The use of the method described in this paragraph does not preclude the employee from claiming additional withholding allowances pursuant to section 3402(m) or the standard deduction allowance pursuant to section 3402(f)(1)(G).
Equivalent number of payroll periods.
For purposes of this paragraph, the equivalent number of payroll periods shall be determined by dividing the number of calendar days contained in the current payroll period into the number of calendar days between the later of (i) the day certified by the employee as his last day of employment prior to his current term of continuous employment during the calendar year in which such term commenced, or (ii) the last day of the calendar year immediately preceding the current calendar year, and the first day of the current term of continuous employment. For purposes of the preceding sentence, the term “calendar days” includes holidays, Saturdays, and Sundays. In determining the equivalent number of payroll periods, any fraction obtained in the division described in the first sentence of this subparagraph shall be disregarded. An employee paid for a miscellaneous payroll period shall be considered to have a daily payroll period for purposes of this subparagraph. In a case in which an employee is paid for a daily or miscellaneous payroll period and the employer elects under Circular E to compute the tax to be withheld as if the aggregate of the wages paid to the employee during the calendar week were paid for a weekly period, the employer shall determine the equivalent number of payroll periods for purposes of the computation of the tax to be withheld for the calendar week on the basis of a weekly payroll period (notwithstanding the fact that a determination of the equivalent number of payroll periods for purposes of the computation of the tax to be withheld upon wages paid for daily or miscellaneous payroll periods within such calendar week has been made on the basis of a daily or miscellaneous payroll period).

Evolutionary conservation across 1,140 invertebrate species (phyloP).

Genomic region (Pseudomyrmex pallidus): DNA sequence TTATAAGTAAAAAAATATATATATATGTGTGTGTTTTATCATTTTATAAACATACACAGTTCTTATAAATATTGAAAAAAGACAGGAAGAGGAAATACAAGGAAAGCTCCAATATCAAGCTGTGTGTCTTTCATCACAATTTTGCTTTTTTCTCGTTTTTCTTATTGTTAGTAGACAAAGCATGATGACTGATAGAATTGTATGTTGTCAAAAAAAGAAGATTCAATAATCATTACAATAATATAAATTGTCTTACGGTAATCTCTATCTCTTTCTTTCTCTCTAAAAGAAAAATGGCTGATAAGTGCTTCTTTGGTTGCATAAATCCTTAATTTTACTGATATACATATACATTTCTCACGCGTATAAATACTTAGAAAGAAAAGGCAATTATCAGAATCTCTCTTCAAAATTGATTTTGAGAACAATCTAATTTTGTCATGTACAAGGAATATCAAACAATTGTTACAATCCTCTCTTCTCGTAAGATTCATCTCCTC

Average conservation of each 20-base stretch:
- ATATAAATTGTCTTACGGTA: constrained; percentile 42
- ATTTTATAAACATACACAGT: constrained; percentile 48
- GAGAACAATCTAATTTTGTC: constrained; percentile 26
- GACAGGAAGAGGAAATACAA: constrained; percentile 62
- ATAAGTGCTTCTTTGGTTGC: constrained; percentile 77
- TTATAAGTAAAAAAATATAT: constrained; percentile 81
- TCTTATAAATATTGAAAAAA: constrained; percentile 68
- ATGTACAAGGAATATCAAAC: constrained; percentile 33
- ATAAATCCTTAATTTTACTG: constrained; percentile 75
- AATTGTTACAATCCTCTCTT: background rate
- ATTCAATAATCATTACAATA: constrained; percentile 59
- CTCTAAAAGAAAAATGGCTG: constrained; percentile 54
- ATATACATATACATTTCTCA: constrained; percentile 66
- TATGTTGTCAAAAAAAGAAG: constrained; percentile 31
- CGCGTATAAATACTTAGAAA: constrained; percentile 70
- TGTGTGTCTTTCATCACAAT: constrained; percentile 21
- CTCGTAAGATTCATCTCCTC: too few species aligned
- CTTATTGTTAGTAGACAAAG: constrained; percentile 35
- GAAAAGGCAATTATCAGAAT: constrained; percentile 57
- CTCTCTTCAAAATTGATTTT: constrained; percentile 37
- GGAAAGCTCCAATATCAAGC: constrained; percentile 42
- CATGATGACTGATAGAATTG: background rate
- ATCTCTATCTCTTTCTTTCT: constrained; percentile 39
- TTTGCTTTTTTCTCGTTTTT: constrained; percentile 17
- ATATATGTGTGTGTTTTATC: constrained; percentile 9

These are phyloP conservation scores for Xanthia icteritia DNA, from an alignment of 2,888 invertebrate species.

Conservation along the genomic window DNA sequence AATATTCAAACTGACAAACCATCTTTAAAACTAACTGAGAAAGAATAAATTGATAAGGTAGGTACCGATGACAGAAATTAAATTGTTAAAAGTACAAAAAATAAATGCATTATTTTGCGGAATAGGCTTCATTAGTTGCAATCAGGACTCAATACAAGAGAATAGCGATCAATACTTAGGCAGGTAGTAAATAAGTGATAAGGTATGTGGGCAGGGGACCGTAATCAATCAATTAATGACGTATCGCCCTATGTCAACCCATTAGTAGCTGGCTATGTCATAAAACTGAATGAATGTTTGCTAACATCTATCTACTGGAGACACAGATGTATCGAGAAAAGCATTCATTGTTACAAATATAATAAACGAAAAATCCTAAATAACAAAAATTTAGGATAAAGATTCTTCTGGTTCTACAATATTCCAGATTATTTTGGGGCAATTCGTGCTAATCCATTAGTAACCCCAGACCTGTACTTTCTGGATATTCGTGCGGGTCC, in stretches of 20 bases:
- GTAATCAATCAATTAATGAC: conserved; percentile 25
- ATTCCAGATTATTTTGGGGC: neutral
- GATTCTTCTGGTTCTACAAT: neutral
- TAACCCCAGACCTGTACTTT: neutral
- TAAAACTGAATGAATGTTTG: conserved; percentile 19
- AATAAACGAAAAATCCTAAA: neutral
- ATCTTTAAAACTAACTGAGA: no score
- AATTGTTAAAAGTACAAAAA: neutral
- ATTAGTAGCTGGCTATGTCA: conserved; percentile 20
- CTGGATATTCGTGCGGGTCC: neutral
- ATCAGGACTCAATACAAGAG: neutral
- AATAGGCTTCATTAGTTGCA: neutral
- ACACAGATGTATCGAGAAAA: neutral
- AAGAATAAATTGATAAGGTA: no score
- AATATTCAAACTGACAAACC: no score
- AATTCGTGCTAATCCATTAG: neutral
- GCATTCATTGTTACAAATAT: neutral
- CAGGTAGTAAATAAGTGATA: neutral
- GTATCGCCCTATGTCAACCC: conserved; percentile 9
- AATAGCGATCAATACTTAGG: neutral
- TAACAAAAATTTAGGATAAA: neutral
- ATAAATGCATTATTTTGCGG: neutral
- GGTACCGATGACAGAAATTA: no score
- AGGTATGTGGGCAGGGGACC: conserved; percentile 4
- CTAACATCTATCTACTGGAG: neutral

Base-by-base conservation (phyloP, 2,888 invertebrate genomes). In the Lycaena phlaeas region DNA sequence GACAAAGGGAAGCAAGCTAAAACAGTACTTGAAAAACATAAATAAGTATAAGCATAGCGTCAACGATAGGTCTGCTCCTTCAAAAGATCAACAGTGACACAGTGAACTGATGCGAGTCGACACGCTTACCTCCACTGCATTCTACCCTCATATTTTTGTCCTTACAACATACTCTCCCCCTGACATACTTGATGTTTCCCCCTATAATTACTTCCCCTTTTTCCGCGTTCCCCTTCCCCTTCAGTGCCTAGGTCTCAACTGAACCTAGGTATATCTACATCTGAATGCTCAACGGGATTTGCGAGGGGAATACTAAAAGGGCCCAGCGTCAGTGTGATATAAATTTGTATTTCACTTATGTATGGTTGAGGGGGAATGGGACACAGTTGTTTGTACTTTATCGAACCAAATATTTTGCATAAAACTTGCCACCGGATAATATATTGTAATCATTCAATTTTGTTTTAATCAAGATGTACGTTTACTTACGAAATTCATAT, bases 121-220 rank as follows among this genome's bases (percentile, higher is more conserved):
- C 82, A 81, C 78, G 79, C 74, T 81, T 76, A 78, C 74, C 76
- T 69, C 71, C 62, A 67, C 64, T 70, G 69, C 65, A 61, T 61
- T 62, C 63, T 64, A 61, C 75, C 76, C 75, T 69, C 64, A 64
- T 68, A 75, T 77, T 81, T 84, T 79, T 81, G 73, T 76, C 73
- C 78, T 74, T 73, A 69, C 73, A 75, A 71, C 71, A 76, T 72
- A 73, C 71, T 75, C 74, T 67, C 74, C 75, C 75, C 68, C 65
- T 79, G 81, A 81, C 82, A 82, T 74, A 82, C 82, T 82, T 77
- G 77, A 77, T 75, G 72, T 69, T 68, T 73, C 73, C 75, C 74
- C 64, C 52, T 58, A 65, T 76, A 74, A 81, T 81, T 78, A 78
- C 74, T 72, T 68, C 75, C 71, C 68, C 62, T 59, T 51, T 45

Term of continuous employment.
For purposes of this paragraph, a term of employment is continuous if it is either a single term of employment or two or more consecutive terms of employment with the same employer. A term of continuous employment begins on the first day on which any services are performed by the employee for the employer for which compensation is paid or payable. Such term ends on the earlier of (i) the last day during the current term of continuous employment on which any services are performed by the employee for the employer, or (ii) if the employee performs no services for the employer for a period of more than 30 calendar days, the last day preceding such period on which any services are performed by the employee for the employer. For example, a professional athlete who signs a contract on December 31, 1973, to perform services from July 1 through December 31 for the calendar years 1974, 1975, and 1976 has a new term of employment beginning each July 1 and accordingly may qualify for use of the part-year withholding method in each of such years. Likewise, a term of continuous employment is not broken by a temporary layoff of no more than 30 days. On the other hand, when an employment relationship is actually terminated the term of continuous employment is ended even though a new employment relationship is established with the same employer within 30 days. A “term of continuous employment” includes all days on which an employee performs any services for an employer and includes days on which services are not performed because of illness or vacation, or because such days are holidays or are regular days off (such as Saturdays and Sundays, or days off in lieu of Saturdays and Sundays), or other days for which the employee is not scheduled to work. For example, an employee who is employed 2 days a week for the same employer from March 1 through December 31 has a term of continuous employment of 306 days.